Marche DOC/Gs utilizing Verdicchio

Verdicchio dei Castelli di Jesi DOC

Verdicchio di Matelica DOC

Colli Pesaresi DOC

Esino DOC

Verdicchio dei Castelli di Jesi Riserva DOCG

Verdicchio di Matelica Riserva DOCG

Vernaccia Nera is a black grape variety found in the north & central provinces of the Marche, as well as Sardegna and Tuscany. Genetically, it is identical to the Spanish varietal Garnacha, with slight differences due to development in isolation within different areas over centuries.

The largest concentration of vines is found in the Marche, where it is used for either a unique red sparkling wine, as a single varietal still wine or in various blends.

Marche DOC/Gs utilizing Vernaccia Nera

Vernaccia di Serrapetrona DOCG

Colli Maceratese DOC

Serrapetrona DOC

I Terreni di Sanseverino DOC

San Ginesio DOC

Maceratino, an ancient varietal that has records back to antiquity. Grown predominantly in the Marche, plantings of the vine are decreasing and the grape is becoming more rare. Only a handful of producers make this unique, refreshing wine.

The vines are usually found in the province from which the name is derived, Macerata. There, you will also hear it go by the name Ribona. Genetically, it is thought to be a relative of the Greco and Veridicchio grape varietals.

Marche DOCs utilizing Marceratino

Colli Marceratesi DOC

  • Ancient grape varietal, grown also in Abruzzo, Emiglia-Romagna & Lazio
  • Named for the genus of birds that often eat the grapes (similar origin story as Pecorino)

-Italian 101: the word for sparrow is Passero; Passerina grapes are a favorite snack of the little birds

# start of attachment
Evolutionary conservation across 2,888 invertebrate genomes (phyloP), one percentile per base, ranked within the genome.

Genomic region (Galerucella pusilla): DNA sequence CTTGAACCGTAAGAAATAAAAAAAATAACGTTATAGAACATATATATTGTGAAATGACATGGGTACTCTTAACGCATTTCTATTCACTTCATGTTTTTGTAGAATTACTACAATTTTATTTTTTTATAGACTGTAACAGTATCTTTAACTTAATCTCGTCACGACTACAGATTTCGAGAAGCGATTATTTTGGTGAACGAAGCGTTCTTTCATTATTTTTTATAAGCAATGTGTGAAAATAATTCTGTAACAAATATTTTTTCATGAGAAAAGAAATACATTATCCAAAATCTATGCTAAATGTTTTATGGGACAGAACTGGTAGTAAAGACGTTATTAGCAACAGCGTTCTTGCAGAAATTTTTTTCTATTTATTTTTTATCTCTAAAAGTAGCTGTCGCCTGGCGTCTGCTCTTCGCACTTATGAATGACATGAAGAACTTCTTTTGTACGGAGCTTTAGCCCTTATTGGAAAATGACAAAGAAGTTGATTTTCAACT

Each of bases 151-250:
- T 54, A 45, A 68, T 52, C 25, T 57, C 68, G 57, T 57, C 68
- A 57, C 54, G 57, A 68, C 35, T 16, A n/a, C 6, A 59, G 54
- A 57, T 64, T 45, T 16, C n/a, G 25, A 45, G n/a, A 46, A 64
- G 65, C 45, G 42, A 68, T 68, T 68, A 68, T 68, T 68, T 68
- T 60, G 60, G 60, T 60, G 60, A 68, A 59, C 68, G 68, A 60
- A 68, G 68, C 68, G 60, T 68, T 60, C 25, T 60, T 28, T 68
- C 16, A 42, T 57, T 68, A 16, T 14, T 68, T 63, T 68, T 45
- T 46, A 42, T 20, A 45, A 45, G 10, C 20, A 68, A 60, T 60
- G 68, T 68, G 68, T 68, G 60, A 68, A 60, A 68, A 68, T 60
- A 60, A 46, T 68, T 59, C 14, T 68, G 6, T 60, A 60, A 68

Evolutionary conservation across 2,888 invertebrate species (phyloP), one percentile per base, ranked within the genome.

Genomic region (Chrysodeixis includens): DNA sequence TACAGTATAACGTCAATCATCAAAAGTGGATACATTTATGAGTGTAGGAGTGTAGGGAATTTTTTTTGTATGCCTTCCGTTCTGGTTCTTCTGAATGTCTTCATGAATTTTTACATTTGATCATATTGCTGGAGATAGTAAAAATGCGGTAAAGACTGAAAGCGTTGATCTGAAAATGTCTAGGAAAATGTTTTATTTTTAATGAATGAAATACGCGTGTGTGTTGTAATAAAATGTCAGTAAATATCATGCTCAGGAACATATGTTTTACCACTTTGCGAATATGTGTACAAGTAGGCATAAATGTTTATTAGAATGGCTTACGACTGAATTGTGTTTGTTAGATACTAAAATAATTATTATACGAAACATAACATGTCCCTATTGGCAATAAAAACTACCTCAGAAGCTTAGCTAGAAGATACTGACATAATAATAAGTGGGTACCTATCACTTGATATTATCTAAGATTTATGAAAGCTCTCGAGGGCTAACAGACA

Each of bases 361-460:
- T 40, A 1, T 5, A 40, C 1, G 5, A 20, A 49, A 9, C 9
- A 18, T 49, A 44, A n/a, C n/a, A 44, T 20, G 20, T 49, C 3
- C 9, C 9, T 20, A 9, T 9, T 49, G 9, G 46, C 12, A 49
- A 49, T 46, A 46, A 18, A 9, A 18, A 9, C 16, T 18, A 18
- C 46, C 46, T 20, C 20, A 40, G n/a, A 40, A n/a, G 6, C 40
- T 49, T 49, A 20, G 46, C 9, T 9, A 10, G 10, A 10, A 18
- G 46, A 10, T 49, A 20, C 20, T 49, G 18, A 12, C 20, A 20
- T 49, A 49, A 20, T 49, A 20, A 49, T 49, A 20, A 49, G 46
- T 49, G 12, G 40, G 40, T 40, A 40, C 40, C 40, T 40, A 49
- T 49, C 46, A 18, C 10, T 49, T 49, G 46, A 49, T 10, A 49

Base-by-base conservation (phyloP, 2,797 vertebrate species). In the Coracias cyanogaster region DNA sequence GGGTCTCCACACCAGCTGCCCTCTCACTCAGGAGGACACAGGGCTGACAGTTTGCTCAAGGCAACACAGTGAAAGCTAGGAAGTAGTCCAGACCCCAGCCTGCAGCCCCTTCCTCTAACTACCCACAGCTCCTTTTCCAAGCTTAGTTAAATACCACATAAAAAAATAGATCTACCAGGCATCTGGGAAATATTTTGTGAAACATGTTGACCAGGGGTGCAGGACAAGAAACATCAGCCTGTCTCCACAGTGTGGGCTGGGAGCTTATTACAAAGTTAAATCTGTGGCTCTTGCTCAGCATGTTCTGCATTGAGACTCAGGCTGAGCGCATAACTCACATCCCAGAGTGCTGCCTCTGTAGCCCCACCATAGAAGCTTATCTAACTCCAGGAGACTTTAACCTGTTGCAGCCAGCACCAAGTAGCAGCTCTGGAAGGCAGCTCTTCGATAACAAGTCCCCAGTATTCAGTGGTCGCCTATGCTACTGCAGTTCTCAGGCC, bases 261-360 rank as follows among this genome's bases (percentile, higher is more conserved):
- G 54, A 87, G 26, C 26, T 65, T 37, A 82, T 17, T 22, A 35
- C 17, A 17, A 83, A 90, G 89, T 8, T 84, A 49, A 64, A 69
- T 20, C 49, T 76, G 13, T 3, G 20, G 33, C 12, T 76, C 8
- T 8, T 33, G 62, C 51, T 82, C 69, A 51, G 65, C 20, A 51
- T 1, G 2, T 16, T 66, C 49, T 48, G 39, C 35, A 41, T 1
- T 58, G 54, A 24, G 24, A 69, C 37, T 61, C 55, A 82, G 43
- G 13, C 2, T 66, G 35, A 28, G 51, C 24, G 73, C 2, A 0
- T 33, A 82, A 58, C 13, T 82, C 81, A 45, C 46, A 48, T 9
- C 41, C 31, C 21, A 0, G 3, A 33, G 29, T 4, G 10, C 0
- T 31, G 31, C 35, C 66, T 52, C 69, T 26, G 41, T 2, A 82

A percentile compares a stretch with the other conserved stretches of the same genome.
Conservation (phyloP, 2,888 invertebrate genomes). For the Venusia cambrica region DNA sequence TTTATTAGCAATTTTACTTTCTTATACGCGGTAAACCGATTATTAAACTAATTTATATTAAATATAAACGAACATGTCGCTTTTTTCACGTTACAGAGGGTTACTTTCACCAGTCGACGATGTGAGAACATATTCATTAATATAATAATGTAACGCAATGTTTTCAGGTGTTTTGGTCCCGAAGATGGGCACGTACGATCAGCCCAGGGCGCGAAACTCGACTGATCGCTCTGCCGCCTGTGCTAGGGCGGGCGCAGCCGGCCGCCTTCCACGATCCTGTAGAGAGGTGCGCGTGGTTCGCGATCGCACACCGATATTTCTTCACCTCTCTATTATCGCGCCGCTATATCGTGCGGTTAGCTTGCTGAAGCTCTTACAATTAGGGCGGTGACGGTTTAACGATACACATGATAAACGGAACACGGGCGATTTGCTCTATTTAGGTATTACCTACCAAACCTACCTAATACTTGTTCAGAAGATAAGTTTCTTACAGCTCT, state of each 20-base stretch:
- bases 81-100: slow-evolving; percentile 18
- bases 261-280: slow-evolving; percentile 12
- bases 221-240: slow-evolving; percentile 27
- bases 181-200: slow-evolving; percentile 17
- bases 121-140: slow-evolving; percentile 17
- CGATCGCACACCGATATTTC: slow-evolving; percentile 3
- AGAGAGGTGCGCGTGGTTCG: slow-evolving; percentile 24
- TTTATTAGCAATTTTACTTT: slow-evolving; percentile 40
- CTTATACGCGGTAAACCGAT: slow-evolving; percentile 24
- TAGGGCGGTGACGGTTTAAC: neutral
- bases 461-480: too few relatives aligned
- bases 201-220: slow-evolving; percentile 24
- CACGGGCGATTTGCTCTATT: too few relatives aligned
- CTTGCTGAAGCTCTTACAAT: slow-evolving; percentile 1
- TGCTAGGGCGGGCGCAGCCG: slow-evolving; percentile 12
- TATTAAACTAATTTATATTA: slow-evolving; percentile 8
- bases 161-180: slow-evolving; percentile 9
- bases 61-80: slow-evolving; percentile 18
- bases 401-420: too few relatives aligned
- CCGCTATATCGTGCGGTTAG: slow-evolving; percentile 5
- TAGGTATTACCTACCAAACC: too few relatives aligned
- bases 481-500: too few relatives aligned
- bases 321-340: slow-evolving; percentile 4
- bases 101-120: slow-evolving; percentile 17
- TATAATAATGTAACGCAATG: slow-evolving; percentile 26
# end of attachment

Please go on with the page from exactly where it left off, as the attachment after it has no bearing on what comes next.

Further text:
• Small berries, thought to be a mutation of Biancame
  • Thick skins, often ripen to a deep golden color
  • Naturally high sugars & acids, does well in all but the hottest sites
  • Common character of ripe citrus in all Passerina wines

 

  • Dates from 500 bc
  • Grown primarily in the northern areas of the Marche for the Bianchello del Metauro DOC, as well as Emilia-Romagna for the Colli Rimini DOC
  • Mid-to-late ripening vine, vigorous and prone to large canopies that require much pruning

 

  • Cross-breed: Sauvignon x Verdicchio
  • Created in 1936 by Professor Bruno Bruni, who cross-pollinated the cultivars
  • Quite uncommon, grown exclusively in the Marche
  • Nearly went extinct due to low yields, now seeing more plantings from more producers as it can lead to a beautiful white wine

 

 

  • Sangiovese ( Italy’s 1st most widely dispersed indigenous grape, Derives name from Latin sanguis Jovis, “blood of Jupiter”)
  • Trebbiano Toscano
  • Grechetto
  • Ciliegiolo
  • Aleatico
  • Malvasia Bianca Lunga
  • Malvasia Toscana

 

 

  • Cabernet Sauvignon
  • Cabernet Franc
  • Merlot
  • Pinot Nero (Noir)
  • Petit Verdot
  • Syrah
  • Chardonnay
  • Sauvignon Blanc

 

This is a demo store for testing purposes — no orders shall be fulfilled. Dismiss